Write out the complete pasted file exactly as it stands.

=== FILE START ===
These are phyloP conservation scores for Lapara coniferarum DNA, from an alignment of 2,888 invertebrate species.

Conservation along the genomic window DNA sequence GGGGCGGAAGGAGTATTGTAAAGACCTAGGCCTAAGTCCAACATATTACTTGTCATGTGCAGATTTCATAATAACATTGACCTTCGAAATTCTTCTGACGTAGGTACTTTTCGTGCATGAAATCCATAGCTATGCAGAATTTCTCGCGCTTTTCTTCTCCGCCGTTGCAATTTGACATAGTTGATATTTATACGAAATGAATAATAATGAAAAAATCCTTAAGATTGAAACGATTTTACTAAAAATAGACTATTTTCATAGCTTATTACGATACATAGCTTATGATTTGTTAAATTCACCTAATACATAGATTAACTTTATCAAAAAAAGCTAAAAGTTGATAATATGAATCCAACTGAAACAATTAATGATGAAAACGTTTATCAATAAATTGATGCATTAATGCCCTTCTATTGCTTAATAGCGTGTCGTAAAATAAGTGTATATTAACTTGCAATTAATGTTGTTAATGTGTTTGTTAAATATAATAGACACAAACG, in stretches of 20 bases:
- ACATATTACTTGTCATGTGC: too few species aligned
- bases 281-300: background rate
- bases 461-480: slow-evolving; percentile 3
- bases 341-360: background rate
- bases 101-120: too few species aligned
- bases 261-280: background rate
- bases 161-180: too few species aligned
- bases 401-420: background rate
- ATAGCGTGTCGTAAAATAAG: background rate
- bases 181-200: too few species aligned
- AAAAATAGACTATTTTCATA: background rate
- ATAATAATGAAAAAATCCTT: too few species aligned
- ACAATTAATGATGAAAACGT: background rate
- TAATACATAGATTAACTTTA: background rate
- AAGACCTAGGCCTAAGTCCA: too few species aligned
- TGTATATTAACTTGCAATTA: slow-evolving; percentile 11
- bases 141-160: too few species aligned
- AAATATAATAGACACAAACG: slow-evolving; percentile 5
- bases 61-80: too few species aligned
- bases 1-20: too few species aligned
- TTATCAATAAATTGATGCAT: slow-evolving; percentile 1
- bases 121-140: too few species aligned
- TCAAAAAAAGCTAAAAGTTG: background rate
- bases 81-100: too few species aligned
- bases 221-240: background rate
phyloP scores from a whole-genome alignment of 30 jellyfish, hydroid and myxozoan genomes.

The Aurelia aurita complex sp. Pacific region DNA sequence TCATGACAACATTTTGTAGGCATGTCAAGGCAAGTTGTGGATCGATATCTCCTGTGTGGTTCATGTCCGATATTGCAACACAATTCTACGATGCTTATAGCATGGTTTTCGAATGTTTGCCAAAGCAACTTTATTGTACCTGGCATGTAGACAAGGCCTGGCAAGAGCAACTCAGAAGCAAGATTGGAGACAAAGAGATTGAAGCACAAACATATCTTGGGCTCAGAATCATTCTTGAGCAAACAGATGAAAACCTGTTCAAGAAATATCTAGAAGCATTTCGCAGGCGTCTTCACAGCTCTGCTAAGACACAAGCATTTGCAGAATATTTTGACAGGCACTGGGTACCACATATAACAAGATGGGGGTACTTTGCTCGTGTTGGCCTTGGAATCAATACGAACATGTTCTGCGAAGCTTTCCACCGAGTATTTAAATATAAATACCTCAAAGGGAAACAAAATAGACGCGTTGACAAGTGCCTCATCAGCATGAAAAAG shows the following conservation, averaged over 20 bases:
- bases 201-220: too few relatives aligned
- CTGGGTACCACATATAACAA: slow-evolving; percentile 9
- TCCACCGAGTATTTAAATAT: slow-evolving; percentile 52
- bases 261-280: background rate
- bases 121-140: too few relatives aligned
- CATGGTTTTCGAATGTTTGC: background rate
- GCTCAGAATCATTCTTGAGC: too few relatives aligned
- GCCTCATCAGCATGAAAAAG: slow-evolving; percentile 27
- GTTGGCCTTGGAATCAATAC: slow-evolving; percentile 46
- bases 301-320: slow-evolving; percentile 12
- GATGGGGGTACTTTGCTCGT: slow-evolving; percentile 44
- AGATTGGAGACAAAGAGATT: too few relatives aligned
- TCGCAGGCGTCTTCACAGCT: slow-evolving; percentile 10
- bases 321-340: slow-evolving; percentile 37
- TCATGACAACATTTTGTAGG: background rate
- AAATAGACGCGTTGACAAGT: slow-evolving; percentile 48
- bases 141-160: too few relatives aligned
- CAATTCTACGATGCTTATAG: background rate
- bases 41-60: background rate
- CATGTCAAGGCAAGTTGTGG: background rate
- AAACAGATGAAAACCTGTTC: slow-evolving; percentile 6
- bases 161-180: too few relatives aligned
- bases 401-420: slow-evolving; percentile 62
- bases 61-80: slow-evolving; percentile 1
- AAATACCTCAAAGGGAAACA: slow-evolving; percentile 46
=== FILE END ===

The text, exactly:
These are phyloP conservation scores for Lapara coniferarum DNA, from an alignment of 2,888 invertebrate species.

Conservation along the genomic window DNA sequence GGGGCGGAAGGAGTATTGTAAAGACCTAGGCCTAAGTCCAACATATTACTTGTCATGTGCAGATTTCATAATAACATTGACCTTCGAAATTCTTCTGACGTAGGTACTTTTCGTGCATGAAATCCATAGCTATGCAGAATTTCTCGCGCTTTTCTTCTCCGCCGTTGCAATTTGACATAGTTGATATTTATACGAAATGAATAATAATGAAAAAATCCTTAAGATTGAAACGATTTTACTAAAAATAGACTATTTTCATAGCTTATTACGATACATAGCTTATGATTTGTTAAATTCACCTAATACATAGATTAACTTTATCAAAAAAAGCTAAAAGTTGATAATATGAATCCAACTGAAACAATTAATGATGAAAACGTTTATCAATAAATTGATGCATTAATGCCCTTCTATTGCTTAATAGCGTGTCGTAAAATAAGTGTATATTAACTTGCAATTAATGTTGTTAATGTGTTTGTTAAATATAATAGACACAAACG, in stretches of 20 bases:
- ACATATTACTTGTCATGTGC: too few species aligned
- bases 281-300: background rate
- bases 461-480: slow-evolving; percentile 3
- bases 341-360: background rate
- bases 101-120: too few species aligned
- bases 261-280: background rate
- bases 161-180: too few species aligned
- bases 401-420: background rate
- ATAGCGTGTCGTAAAATAAG: background rate
- bases 181-200: too few species aligned
- AAAAATAGACTATTTTCATA: background rate
- ATAATAATGAAAAAATCCTT: too few species aligned
- ACAATTAATGATGAAAACGT: background rate
- TAATACATAGATTAACTTTA: background rate
- AAGACCTAGGCCTAAGTCCA: too few species aligned
- TGTATATTAACTTGCAATTA: slow-evolving; percentile 11
- bases 141-160: too few species aligned
- AAATATAATAGACACAAACG: slow-evolving; percentile 5
- bases 61-80: too few species aligned
- bases 1-20: too few species aligned
- TTATCAATAAATTGATGCAT: slow-evolving; percentile 1
- bases 121-140: too few species aligned
- TCAAAAAAAGCTAAAAGTTG: background rate
- bases 81-100: too few species aligned
- bases 221-240: background rate
phyloP scores from a whole-genome alignment of 30 jellyfish, hydroid and myxozoan genomes.

The Aurelia aurita complex sp. Pacific region DNA sequence TCATGACAACATTTTGTAGGCATGTCAAGGCAAGTTGTGGATCGATATCTCCTGTGTGGTTCATGTCCGATATTGCAACACAATTCTACGATGCTTATAGCATGGTTTTCGAATGTTTGCCAAAGCAACTTTATTGTACCTGGCATGTAGACAAGGCCTGGCAAGAGCAACTCAGAAGCAAGATTGGAGACAAAGAGATTGAAGCACAAACATATCTTGGGCTCAGAATCATTCTTGAGCAAACAGATGAAAACCTGTTCAAGAAATATCTAGAAGCATTTCGCAGGCGTCTTCACAGCTCTGCTAAGACACAAGCATTTGCAGAATATTTTGACAGGCACTGGGTACCACATATAACAAGATGGGGGTACTTTGCTCGTGTTGGCCTTGGAATCAATACGAACATGTTCTGCGAAGCTTTCCACCGAGTATTTAAATATAAATACCTCAAAGGGAAACAAAATAGACGCGTTGACAAGTGCCTCATCAGCATGAAAAAG shows the following conservation, averaged over 20 bases:
- bases 201-220: too few relatives aligned
- CTGGGTACCACATATAACAA: slow-evolving; percentile 9
- TCCACCGAGTATTTAAATAT: slow-evolving; percentile 52
- bases 261-280: background rate
- bases 121-140: too few relatives aligned
- CATGGTTTTCGAATGTTTGC: background rate
- GCTCAGAATCATTCTTGAGC: too few relatives aligned
- GCCTCATCAGCATGAAAAAG: slow-evolving; percentile 27
- GTTGGCCTTGGAATCAATAC: slow-evolving; percentile 46
- bases 301-320: slow-evolving; percentile 12
- GATGGGGGTACTTTGCTCGT: slow-evolving; percentile 44
- AGATTGGAGACAAAGAGATT: too few relatives aligned
- TCGCAGGCGTCTTCACAGCT: slow-evolving; percentile 10
- bases 321-340: slow-evolving; percentile 37
- TCATGACAACATTTTGTAGG: background rate
- AAATAGACGCGTTGACAAGT: slow-evolving; percentile 48
- bases 141-160: too few relatives aligned
- CAATTCTACGATGCTTATAG: background rate
- bases 41-60: background rate
- CATGTCAAGGCAAGTTGTGG: background rate
- AAACAGATGAAAACCTGTTC: slow-evolving; percentile 6
- bases 161-180: too few relatives aligned
- bases 401-420: slow-evolving; percentile 62
- bases 61-80: slow-evolving; percentile 1
- AAATACCTCAAAGGGAAACA: slow-evolving; percentile 46